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Old 23-01-2019, 19:09   #16
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Re: Becoming Invisible

I haven't experienced invisibility because of age, but I have for injury. Like Mike, I had a bad fall in my mid 20's. The nature of the break in my leg meant a cast wouldn't do it.
I had an external fixater. Basically metal rods and braces drilled into various bones to create an external support.
Most people were intimidated or grossed out by it, having never seen one before.
Everyone except kids. One boy(about 6 years old) came and sat by me in the hospital waiting room and was staring at it. His mother wouldn't make eye contact with me and was quietly telling her son not to stare. He looked at me, then grabbed one of the bars and tried to pull. It was literally screwed into my tibia, it wasn't going anywhere, and it didn't hurt. But his mom went pure white and almost passed out.
I actually had a great conversation with them both after. The boy was really just curious.
I guess sometimes you just need an ice breaker to become visible again:-)
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Old 23-01-2019, 19:23   #17
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Re: Becoming Invisible

Peter O, that is funny!
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Old 23-01-2019, 19:36   #18
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Re: Becoming Invisible

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Originally Posted by hatteras53 View Post
Hi Ann,

Since semi-retiring from over 50 years in business, there are more and more times I have become invisible to others. My Filipino wife and I live in a relatively upscale area where our family property is located. We are only here because the property has been in the family for 70 years. When I take my daily walks, many avoid eye contact with me. In business, as the owner, many paid attention to me. Now I find with little authority and much less money almost no one stays in touch with me. Our 44' Nauticat is almost finished and I often dream of a trip from Baltimore to Manila and then a circumnavigation but the insurance companies don't seem interested to help us. Here in the U.S.A. in my lifetime it has all become about the money/status/youth/beauty. These are the people that everyone pays attention to. The large companies helped to drive me out of business along with employees who did not want to work. Honestly, now being invisible has become a daily event for me. Don't get me wrong, there are some KIND Americans but they are the exception now. Having gone to Manila 13 times now, I greatly prefer the poor Filipinos. If you want me to share a becoming invisible story, no problem. I have many now to tell. Never thought this would happen. America will never be great again until we learn to treat others the way we want to be treated. When I had a 53' Hatteras everyone looked at me. Now I have a 1981 Nauticat 44' that looks no so good on the outside but has had a ton of work done on the inside where it matters. Beauty is only skin deep they say. Our Nauticat is beautiful on the inside with plenty of new wiring/machinery/steering. So I try very hard to look for the true beauty of people and things too. Take good care. Michael 410-913-2330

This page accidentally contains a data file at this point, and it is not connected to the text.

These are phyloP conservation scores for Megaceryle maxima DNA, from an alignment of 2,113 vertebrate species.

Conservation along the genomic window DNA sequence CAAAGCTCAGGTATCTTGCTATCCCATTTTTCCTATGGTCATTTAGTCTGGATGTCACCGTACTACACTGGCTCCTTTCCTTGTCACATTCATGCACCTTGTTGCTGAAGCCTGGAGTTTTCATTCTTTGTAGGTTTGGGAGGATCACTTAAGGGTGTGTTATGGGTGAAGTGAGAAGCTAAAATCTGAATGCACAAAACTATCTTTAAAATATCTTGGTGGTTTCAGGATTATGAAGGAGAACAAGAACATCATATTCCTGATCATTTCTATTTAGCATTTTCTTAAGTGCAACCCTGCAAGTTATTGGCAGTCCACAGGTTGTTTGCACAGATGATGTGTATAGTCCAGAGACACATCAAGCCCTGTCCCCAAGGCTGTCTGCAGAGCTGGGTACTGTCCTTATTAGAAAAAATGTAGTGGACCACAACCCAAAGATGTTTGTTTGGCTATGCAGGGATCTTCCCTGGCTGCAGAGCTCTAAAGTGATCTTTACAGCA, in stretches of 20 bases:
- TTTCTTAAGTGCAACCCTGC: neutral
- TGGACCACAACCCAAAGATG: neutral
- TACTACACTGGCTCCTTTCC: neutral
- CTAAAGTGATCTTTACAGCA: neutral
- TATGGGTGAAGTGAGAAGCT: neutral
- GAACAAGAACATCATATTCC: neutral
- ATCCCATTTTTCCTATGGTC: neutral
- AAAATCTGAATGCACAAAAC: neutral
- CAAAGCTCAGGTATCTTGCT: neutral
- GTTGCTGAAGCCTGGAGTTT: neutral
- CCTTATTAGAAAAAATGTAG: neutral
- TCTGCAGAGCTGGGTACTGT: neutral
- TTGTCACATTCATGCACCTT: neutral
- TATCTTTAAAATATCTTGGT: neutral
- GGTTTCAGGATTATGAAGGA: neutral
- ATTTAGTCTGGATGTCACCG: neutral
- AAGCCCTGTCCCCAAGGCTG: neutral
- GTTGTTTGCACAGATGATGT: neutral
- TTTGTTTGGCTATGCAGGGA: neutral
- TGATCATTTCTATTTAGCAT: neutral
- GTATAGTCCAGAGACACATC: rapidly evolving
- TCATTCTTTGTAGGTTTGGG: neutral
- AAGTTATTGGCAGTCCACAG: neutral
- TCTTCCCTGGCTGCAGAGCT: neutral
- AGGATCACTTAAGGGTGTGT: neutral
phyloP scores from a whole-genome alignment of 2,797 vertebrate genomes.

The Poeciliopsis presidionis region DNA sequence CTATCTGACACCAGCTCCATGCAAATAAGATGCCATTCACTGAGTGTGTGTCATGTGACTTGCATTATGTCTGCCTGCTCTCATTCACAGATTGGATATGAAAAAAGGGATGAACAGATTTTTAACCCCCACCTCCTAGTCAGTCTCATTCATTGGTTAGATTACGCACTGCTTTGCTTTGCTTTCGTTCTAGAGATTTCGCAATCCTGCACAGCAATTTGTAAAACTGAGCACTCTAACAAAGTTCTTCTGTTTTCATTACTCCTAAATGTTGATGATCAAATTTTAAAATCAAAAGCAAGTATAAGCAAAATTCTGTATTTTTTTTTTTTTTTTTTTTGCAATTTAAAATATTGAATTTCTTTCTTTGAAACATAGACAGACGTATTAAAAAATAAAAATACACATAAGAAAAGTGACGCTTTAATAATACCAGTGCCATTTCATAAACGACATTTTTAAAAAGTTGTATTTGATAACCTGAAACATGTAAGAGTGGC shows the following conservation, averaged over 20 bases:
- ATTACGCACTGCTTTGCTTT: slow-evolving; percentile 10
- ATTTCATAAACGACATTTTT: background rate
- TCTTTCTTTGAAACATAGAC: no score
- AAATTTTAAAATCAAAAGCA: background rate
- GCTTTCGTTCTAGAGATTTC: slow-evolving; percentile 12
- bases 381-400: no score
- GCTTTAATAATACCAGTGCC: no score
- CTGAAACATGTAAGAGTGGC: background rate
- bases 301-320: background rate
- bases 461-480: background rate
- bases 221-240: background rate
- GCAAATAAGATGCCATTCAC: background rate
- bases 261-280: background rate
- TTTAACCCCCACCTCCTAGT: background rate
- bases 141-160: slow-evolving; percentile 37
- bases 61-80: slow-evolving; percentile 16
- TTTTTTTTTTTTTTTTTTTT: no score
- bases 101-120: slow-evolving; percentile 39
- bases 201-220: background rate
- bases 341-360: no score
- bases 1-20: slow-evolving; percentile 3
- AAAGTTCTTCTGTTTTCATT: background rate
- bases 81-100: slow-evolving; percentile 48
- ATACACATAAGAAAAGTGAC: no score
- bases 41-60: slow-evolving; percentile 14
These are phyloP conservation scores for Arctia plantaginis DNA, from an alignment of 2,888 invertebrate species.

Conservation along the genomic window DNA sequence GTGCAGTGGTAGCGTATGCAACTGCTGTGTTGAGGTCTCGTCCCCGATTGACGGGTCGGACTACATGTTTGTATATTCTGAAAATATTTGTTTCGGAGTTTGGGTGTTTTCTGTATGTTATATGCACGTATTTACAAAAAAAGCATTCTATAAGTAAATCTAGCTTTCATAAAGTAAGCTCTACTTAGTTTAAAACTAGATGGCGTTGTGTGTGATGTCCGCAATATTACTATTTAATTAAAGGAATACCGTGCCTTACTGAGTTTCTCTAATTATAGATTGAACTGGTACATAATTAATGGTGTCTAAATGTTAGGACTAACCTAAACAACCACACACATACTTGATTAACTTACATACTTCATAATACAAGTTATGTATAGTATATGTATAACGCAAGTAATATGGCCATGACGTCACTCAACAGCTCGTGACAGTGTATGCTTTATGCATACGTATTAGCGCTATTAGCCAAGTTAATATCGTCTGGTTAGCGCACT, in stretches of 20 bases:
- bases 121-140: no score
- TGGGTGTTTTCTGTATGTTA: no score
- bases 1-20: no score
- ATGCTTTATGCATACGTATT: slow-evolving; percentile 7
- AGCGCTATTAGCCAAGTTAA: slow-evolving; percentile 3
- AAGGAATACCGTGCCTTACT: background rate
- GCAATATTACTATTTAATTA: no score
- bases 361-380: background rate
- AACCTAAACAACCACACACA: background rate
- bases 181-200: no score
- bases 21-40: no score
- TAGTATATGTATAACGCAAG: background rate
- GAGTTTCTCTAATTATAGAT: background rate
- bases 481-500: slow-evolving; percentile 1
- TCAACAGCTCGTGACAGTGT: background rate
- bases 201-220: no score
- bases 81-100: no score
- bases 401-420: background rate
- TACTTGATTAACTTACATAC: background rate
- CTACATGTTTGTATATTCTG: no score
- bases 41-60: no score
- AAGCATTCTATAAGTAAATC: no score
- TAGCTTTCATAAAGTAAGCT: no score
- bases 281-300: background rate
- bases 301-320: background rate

Well, although you called yourself Hatteras 53, I'm going to call you Nauticat! I'm going to do it because the Nauticat can take you out of the fancy neighborhood and its expectations, into the cruising world, where if you are friendly to others they will be happy to know you, and most of us treat people of different cultural histories as friends: race, color, creed, country of national origin may be of interest, but not a source of denigration. If you are unfriendly, then, even as a cruiser, people will be judgmental. I'm not suggesting that you might be, that's not what I'm getting at, more that cruisers are only human, too, and subject to human frailties.

You had a multiple whammy: you shed your business identity; you quit playing the show-off game; by golly, you may have even changed your dressing style! In a way, those are losses, and need to be grieved for. I remember it being difficult for me to no longer have the income that showed me that my labor was valuable. But the suddenness is just like the guy who showed up at work in the boiler suit, zoom, invisibility descended! It was fast like that for me, the first time, just sit in a wheelchair and shazaam!

I hope that you are able to continue with the Nauticat, perhaps finding a different insurance company (Dockhead has had a very good relationship with Pantaenius--you could try a CF Custom Google Search). Do your grieving, and start your healing.

Ann